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Core Facility. Very important, also would be the provision that optimum use be made of existing facilities and programs before new ones are added. In those areas where adequate facilities and programs already exist, funding can be directed towards their consolidation and coordination.

All of this could be detailed by the framers of the new legislation. While it is important that the legislation be quite specific, it is equally important that it be looked upon as a guideline rather than a blueprint. It should detail only the basic essentials guaranteeing optimum service; optimum use of facilities, equipment, and manpower; equitable care to all; and reasonable cost. All this must then be regionally adapted with services individually rendered, family centered, and community oriented. This is by no means “pie-in-the-sky". It has already been done in other nations—why not by ours?

I feel that only through new legislation can we achieve an overall concept. Continued additions and rebuilding on shaky foundations of old programs which have remained isolated from each other—and have failed miserably-gets us nowhere.

Equally ineffective is the senseless addition of new programs addressing themselves to a small part of the larger problem. They only serve to further fragment and to dilute all resources. A new program of this type may not necessarily require a great deal of additional funds. Since the keynote is primarily coordination of existing services, it can be partially funded through optimum use of existing funds.

It should be noted that organized medicine has already indicated approval of ambulatory care centers. I refer to Dr. Milford Rouse's statement in the November 27th, 1967 issue of the Journal of the American Medical Association. The California Medical Association has also been very interested in “promoting the art and science of medicine and the betterment of public health". In California Medicine of May, 1968, it calls for a “flexible and informed advocacy” on the part of the medical profession and envisions “individual physicians and organized medicine as a powerful and effective force for better health and better health care in this Nation”. They are asking for inclusion in planning. I find this very encouraging.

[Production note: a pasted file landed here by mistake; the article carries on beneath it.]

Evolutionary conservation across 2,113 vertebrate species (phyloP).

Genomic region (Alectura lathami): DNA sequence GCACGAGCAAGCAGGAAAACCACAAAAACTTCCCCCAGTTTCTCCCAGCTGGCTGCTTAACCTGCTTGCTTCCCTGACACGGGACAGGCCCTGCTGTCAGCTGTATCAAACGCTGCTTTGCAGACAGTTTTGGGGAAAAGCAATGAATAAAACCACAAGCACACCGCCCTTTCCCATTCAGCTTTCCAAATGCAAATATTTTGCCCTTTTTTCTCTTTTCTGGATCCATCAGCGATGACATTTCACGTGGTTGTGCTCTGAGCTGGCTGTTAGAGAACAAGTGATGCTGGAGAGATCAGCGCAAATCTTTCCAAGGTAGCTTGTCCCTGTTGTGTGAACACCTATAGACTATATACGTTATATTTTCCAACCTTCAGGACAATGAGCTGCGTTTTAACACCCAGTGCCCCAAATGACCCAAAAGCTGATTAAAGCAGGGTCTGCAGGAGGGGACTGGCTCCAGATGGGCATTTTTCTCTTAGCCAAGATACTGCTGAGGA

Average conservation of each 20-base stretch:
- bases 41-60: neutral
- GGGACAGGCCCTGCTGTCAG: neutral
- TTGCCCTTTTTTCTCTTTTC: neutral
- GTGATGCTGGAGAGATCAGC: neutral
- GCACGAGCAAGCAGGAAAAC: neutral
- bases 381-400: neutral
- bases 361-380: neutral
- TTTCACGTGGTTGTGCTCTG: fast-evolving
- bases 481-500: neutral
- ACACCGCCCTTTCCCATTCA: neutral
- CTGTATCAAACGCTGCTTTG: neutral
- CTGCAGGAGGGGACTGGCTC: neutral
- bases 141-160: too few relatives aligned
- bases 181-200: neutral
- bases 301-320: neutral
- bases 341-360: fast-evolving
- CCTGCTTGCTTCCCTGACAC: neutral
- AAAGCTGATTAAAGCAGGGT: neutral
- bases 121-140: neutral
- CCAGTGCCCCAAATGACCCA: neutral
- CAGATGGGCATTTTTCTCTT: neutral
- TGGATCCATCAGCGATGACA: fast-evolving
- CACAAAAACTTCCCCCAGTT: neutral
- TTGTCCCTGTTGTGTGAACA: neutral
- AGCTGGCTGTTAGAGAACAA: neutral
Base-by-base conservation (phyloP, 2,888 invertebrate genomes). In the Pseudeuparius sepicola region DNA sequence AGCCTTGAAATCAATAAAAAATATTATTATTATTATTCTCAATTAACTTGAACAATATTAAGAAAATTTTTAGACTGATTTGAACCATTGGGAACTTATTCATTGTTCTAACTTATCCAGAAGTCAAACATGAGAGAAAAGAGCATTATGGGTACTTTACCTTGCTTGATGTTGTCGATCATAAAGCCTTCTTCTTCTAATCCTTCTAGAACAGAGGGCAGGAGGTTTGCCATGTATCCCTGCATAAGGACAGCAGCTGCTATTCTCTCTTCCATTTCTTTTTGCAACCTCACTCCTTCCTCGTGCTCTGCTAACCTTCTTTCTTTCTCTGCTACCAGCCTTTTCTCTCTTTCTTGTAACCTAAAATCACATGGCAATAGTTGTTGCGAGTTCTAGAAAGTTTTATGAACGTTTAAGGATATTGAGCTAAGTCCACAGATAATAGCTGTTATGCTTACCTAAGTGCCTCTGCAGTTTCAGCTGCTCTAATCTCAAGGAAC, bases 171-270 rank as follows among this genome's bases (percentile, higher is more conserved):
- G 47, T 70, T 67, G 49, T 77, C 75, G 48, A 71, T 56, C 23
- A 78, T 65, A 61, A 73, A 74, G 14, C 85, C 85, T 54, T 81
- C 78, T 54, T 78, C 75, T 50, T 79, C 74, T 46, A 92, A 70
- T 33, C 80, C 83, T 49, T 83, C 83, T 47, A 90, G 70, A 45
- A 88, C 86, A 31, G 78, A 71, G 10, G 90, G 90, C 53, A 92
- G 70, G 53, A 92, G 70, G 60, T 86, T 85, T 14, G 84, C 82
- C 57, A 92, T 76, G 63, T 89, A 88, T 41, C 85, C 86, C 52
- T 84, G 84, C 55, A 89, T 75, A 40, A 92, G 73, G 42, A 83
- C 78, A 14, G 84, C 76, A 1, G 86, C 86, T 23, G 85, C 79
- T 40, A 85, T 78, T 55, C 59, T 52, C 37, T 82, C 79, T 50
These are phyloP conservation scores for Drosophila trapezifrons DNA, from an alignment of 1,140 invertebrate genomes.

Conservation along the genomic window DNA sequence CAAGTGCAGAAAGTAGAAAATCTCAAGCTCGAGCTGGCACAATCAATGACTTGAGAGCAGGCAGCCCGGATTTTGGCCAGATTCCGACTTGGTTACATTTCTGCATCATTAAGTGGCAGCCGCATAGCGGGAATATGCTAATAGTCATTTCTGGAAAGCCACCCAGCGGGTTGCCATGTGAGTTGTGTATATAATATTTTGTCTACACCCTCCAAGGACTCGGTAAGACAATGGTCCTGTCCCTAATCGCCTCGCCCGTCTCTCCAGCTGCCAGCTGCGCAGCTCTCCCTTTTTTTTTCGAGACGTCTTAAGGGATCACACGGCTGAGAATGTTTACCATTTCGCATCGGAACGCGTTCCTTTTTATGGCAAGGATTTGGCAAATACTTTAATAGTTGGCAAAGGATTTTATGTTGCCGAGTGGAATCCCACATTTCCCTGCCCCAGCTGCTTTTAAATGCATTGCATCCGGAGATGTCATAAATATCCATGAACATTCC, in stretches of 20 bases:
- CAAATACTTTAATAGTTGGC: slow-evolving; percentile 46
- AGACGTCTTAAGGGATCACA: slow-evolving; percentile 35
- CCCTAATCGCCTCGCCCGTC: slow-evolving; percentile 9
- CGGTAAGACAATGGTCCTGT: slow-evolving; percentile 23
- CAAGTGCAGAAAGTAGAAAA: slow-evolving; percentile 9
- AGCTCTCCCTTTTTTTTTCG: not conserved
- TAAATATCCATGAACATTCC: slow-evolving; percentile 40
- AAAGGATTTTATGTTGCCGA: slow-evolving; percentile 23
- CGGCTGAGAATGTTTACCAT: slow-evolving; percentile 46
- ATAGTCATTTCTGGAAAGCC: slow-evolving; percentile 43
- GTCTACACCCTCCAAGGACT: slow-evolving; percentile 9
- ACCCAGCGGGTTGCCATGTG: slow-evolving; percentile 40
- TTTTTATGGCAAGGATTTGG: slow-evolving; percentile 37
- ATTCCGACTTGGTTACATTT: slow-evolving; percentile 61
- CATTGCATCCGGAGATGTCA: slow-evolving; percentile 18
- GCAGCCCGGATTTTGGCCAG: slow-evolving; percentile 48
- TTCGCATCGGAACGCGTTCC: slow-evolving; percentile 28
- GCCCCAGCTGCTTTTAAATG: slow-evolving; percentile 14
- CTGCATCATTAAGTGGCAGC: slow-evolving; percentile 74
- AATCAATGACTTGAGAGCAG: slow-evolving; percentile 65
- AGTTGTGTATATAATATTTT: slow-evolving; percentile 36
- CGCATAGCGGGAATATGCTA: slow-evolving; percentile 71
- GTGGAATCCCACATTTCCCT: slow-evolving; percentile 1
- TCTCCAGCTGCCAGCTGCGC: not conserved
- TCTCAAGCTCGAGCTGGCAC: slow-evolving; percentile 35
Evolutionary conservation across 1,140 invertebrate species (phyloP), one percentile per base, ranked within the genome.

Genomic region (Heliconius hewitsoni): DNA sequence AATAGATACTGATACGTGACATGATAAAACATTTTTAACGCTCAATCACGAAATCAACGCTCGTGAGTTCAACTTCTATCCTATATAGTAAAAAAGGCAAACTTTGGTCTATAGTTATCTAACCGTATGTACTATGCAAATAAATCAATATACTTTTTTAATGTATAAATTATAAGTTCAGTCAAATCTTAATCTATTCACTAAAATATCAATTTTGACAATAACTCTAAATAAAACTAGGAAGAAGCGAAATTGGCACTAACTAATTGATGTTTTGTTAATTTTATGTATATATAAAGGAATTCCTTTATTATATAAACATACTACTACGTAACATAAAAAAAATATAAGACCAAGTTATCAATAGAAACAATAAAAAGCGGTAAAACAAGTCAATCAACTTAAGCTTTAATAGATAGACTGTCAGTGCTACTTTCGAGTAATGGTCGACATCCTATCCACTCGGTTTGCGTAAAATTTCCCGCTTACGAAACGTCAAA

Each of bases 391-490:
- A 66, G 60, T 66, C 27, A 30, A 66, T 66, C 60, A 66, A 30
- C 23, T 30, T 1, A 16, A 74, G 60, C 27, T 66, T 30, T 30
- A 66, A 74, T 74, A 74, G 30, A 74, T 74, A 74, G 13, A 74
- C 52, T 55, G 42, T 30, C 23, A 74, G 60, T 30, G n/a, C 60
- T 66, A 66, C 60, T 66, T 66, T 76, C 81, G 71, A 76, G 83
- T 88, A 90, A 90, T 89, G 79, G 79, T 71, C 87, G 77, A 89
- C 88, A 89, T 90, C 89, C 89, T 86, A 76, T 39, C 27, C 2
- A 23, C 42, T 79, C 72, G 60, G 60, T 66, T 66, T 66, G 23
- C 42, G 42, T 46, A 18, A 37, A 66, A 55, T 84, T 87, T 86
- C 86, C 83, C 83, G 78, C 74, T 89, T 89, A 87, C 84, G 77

If new legislation is not feasible, alternative methods for government involvement could include the following.

1. Extension or revision of PL 89_239 (Regional Medical Program) to include implementation of a Unified System.

2. Revision of PL 89_749 (Comprehensive Planning Act) promoting a closer relationship between sections 314C and 314E so that training of planners can be done in the framework of service and involvement of practitioners of all disciplines in designing a Unified System.

3. Revision of the 0.E.O. Family Neighborhood Health Center concept towards incorporation into a Unified System. It is far better when services to all groups can be rendered through common facilities. Accessibility can be arranged through strategic location of services as well as by provision of transportation when needed.

QUESTION NO. 2 The elderly are too often forced to retire at a time when they are still very capable of function. This is especially true of those who are employed in the "over manned" fields. Labor Union regulations also promote such retirement. Too often those regulations are motivated towards making room for new membership.

I would like to see us educate and train such retirees towards a "second job" in the “under manned" fields such as health aides and assistants of all types— both those already existent and new careers. These could include medical aides, laboratory assistants, X-ray technicians, home health aides, nurses' aides. social service aides, health education aides, multipurpose workers (new careers), etc. Aides in education are also desperately needed. I think the retiree should be trained prior to retirement through the mechanism of a sabbatical.

The concept of the multiphasic worker is further discussed in answer to question five. The idea of training for a “second job” in the pre-retirement years was described in the paper—The Sabbatical in Industry* -previously submitted to your committee.

*Retained in committee files.


As far as I know, there is no provision for periodic health examinations. To my knowledge, such services are not reimbursable under either Titles XVIII or XIX. A program providing periodic multiphasic screening tied to a physician examination would go a long way towards preventive care. It would be even more successful if it were performed in the pre-geriatric years. In addition to detecting disease and disruption prior to the irreversible stage, such health examinations might even provide some means for surveillance and circumvention of such abuses as over-testing and excessive visits by providing a general, social, and biochemical reference audit and profile on each patient.